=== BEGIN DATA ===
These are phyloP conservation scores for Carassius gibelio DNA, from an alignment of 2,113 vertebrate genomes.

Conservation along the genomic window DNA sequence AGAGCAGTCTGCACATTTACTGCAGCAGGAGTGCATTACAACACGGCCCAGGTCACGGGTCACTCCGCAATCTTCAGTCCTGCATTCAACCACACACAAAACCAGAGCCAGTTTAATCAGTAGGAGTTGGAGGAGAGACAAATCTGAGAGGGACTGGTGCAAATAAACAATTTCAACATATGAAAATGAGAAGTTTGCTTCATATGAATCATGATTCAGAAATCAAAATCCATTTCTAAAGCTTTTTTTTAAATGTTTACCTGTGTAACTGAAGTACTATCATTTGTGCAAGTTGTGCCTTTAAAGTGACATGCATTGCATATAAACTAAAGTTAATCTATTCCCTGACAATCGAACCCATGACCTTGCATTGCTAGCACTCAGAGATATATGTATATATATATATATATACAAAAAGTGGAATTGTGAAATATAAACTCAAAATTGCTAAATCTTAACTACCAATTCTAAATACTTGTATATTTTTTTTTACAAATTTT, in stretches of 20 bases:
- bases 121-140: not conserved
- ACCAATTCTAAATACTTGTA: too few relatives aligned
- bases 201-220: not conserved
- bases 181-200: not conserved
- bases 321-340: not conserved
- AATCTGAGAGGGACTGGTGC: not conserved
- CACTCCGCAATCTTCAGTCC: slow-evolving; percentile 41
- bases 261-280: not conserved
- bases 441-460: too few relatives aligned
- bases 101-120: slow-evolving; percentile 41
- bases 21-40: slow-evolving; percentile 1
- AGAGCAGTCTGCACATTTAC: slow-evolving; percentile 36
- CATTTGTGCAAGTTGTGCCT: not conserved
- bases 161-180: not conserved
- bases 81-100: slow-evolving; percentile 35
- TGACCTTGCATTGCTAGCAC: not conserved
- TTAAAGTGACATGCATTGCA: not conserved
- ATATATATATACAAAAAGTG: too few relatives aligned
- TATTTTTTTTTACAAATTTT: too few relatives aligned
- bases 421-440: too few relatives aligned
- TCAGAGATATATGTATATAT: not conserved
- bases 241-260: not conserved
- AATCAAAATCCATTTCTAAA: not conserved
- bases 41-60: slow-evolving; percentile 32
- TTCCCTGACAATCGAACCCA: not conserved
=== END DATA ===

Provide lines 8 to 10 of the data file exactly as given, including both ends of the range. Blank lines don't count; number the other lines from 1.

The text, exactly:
- AATCTGAGAGGGACTGGTGC: not conserved
- CACTCCGCAATCTTCAGTCC: slow-evolving; percentile 41
- bases 261-280: not conserved